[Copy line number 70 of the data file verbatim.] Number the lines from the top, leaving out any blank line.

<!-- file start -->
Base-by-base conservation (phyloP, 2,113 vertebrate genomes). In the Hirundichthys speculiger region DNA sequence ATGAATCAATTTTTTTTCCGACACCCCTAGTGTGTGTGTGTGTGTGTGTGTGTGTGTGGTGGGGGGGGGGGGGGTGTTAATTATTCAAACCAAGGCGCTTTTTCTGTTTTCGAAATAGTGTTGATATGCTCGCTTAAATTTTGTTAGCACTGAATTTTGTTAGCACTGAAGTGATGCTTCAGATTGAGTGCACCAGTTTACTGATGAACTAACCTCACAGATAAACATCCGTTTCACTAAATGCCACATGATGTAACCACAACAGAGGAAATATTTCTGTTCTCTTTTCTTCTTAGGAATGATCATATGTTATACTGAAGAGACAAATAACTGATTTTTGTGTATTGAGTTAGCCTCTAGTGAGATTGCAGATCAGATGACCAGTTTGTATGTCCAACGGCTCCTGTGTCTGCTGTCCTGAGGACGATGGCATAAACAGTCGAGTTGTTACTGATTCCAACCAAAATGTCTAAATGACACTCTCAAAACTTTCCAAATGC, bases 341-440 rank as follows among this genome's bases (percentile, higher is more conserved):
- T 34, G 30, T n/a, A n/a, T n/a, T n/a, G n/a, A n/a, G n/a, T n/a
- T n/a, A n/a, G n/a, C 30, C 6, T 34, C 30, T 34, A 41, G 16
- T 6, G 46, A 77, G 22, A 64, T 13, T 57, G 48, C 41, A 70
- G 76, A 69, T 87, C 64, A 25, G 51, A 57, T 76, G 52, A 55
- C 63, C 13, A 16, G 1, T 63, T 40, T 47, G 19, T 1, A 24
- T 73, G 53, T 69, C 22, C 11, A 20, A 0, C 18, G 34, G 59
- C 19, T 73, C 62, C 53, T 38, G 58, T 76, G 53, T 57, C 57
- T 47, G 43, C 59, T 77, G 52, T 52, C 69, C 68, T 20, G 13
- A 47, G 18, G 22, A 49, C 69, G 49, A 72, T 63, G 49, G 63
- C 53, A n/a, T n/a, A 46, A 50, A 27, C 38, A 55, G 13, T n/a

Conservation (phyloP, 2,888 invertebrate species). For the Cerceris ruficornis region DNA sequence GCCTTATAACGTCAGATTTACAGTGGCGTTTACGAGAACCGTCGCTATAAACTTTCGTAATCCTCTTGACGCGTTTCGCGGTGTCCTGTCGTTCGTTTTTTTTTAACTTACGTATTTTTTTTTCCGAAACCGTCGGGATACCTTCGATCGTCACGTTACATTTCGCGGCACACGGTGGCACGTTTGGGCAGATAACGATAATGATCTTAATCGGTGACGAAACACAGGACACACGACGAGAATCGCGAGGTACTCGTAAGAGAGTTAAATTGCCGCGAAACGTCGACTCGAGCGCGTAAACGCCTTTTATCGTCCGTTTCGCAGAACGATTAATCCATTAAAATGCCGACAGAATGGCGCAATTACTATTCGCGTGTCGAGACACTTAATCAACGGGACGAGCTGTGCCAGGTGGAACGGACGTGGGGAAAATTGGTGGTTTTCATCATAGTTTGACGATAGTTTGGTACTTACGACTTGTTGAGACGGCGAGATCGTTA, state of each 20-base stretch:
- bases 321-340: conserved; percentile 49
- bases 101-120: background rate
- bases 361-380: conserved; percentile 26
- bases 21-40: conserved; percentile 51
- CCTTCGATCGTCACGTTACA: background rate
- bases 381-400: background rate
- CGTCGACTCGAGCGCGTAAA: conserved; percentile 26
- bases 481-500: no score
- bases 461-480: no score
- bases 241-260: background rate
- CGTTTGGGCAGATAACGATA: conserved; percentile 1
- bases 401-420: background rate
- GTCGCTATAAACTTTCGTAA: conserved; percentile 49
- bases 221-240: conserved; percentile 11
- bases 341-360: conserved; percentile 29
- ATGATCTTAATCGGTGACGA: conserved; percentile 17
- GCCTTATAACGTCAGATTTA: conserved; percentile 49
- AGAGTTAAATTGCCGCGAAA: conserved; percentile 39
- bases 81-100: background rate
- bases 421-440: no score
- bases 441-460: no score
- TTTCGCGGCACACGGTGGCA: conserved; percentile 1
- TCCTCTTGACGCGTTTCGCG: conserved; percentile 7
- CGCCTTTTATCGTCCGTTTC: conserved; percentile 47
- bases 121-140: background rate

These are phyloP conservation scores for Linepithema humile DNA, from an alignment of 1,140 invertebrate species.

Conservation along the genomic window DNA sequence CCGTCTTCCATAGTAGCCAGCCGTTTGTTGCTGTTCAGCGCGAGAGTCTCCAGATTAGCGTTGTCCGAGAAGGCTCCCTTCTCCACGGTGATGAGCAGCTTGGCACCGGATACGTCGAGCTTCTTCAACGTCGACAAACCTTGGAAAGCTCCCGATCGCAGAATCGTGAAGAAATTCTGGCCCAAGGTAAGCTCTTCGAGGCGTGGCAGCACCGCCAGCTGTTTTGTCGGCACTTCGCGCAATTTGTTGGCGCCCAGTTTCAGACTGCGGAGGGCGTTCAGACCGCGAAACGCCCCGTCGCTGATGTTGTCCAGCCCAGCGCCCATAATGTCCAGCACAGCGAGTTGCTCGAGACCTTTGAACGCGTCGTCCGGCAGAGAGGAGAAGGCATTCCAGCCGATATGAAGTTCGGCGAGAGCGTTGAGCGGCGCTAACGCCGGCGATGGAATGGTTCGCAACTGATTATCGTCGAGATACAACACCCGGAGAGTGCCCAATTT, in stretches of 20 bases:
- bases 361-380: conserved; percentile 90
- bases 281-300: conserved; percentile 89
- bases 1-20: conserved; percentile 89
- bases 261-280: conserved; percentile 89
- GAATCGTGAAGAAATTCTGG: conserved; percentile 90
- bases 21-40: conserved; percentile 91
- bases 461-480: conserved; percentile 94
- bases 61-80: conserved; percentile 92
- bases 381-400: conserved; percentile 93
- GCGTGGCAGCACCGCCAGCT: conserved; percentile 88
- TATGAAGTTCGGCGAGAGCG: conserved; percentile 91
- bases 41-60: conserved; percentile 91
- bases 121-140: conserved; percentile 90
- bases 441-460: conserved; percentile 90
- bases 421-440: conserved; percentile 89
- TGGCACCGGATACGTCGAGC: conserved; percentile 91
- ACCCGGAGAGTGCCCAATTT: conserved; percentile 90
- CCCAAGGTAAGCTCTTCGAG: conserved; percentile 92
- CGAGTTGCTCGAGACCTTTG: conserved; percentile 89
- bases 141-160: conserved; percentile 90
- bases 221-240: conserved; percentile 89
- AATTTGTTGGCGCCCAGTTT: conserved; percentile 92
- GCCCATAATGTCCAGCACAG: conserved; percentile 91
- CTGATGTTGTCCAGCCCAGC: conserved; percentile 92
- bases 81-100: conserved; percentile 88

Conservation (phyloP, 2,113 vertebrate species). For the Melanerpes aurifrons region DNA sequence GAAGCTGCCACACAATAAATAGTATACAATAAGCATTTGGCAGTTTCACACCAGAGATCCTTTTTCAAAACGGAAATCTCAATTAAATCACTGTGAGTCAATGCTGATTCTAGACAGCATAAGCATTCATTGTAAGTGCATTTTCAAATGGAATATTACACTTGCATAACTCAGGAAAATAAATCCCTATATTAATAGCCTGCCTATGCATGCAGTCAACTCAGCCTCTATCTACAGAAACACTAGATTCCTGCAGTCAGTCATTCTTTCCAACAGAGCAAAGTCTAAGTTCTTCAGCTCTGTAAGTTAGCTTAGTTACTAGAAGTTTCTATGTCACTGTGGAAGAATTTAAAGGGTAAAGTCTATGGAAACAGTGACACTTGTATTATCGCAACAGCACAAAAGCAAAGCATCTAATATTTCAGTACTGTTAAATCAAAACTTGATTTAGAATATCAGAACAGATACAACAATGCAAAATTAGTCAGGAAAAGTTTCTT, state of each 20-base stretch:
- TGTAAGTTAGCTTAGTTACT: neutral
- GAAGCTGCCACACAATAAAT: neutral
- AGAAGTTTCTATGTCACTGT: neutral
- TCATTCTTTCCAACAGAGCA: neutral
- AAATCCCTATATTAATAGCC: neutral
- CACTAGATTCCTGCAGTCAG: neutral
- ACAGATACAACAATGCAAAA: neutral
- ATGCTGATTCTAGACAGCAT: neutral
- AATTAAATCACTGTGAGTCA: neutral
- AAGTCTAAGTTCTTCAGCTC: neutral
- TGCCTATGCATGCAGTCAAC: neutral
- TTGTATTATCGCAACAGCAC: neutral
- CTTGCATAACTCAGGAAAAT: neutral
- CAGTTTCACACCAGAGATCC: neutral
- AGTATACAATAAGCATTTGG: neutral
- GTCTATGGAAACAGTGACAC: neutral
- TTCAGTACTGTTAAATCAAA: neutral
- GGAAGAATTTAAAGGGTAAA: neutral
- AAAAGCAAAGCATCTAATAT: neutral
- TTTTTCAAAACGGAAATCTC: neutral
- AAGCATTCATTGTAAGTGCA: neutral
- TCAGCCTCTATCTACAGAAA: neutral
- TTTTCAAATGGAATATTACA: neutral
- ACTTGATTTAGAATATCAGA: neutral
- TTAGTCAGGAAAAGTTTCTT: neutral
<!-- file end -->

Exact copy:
- AAATCCCTATATTAATAGCC: neutral